The winter solstice has always been special to me as a barren darkness that gives birth to a verdant future beyond imagination, a time of pain and withdrawal that produces something joyfully inconceivable, like a monarch butterfly masterfully extracting itself from the confines of its cocoon, bursting forth into unexpected glory. The death of a friend, an incapacitating illness, or a tragic loss are such times – times of hopelessness and despair, pain and confusion, when all bearing disappears and the void engulfs everything without mercy. These experiences are the soil in which the Universe plants the seeds of your potential for you to cultivate no matter what, and somehow you do, even in those times when you feel you have nothing left to give and no one to give it to.
Now I see more. The coming and going of the seasons give us more than the springtimes, summers, autumns, and winters of our lives. It reflects the coming and going of the circumstances of our lives like the glassy surface of a pond that shows our faces radiant with joy or contorted with pain. It also shows us our amazing independence from our circumstances. In cold or warmth, light or dark, deprivation or abundance, we can choose to respond with love or react in fear. Who could have dreamed such a choice is possible? When a child dies, we grieve and despair until we can see the change in our lives as a gift instead of a loss. Now millions of us are beginning to see the painful AND the joyful circumstances of our lives as opportunities to expand in love or contract in fear. We can experience anger, jealousy, loss, rage, or resentment without acting on it. We can act in love instead, even while we are immersed in anger, fear, jealousy, or rage. We can choose. We can cultivate care, patience, gratitude, and contentment each time we feel them. We can choose.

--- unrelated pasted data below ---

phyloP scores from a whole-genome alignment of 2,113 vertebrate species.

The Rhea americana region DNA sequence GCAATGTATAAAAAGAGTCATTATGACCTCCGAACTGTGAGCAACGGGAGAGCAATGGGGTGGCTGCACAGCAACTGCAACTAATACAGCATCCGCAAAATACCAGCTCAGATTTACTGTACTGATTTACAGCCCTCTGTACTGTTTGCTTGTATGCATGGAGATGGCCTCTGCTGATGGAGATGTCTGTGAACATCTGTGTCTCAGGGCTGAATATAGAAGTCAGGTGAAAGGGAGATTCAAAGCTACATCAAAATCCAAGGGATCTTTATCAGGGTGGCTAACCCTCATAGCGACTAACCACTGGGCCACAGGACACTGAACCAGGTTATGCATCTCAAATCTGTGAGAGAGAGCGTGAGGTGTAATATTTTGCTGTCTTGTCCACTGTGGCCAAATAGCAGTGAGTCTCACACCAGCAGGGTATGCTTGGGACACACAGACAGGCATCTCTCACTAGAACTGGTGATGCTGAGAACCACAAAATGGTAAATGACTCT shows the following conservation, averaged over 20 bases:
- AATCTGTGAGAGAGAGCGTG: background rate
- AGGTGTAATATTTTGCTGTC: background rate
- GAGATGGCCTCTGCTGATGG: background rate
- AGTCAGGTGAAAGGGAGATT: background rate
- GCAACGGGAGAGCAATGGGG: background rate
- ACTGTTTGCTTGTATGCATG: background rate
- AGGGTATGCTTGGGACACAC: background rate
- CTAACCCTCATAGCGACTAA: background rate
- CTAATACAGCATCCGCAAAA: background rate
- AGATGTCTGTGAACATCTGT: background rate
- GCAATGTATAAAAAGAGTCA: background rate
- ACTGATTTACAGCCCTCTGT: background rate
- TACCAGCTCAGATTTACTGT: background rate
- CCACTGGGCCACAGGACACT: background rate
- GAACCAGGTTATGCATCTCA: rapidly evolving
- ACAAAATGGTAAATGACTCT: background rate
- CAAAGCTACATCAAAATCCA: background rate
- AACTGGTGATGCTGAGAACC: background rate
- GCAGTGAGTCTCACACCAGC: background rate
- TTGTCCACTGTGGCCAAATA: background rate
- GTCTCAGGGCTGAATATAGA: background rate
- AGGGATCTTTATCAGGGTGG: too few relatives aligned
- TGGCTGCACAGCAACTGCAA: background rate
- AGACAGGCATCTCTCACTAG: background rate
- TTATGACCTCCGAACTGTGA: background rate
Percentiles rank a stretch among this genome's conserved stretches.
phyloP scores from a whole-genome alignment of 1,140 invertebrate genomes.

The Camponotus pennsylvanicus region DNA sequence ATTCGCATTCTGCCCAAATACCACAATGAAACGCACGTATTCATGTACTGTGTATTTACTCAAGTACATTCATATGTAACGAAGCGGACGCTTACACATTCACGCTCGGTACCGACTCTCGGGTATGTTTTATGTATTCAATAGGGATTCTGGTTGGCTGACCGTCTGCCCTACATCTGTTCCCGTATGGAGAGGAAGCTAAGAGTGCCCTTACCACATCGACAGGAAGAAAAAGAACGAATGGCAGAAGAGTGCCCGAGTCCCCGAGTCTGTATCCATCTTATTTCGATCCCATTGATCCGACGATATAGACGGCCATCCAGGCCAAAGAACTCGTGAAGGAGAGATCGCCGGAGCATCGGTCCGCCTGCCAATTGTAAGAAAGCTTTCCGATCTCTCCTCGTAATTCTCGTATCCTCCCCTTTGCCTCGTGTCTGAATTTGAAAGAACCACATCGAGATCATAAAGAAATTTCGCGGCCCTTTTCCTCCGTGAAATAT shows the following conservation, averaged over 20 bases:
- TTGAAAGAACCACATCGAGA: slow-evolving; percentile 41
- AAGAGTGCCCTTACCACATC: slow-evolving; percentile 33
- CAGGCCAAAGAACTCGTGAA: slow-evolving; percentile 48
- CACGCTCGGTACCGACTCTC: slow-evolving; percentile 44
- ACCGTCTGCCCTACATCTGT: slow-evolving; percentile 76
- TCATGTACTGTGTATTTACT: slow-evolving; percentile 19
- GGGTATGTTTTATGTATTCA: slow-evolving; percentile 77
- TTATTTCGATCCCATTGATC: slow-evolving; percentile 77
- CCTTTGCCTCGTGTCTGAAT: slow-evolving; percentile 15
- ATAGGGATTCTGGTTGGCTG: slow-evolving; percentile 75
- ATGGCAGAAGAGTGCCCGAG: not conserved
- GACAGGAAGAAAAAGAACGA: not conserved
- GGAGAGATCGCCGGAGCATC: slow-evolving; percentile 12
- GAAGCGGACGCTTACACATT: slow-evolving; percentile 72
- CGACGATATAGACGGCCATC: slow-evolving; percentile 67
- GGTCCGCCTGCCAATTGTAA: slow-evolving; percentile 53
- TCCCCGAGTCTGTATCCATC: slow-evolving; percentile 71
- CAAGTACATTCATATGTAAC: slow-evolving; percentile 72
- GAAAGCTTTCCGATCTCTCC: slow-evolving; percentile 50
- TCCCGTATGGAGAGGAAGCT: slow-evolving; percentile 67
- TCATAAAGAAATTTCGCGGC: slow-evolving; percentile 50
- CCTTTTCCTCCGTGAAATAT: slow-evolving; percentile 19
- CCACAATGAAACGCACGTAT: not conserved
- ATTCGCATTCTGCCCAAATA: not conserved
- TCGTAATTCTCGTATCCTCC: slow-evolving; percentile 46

Each solstice shows us that we can choose. We cannot stop the winter or the summer from coming. We cannot stop the spring or the fall or make them other than they are. They are gifts from the Universe that we cannot refuse. But we can choose what we will contribute to Life when each arrives. We have always done that, and we always have. Now we have a new and liberating awareness. We can greet all the experiences of our lives joyfully and use them all wisely.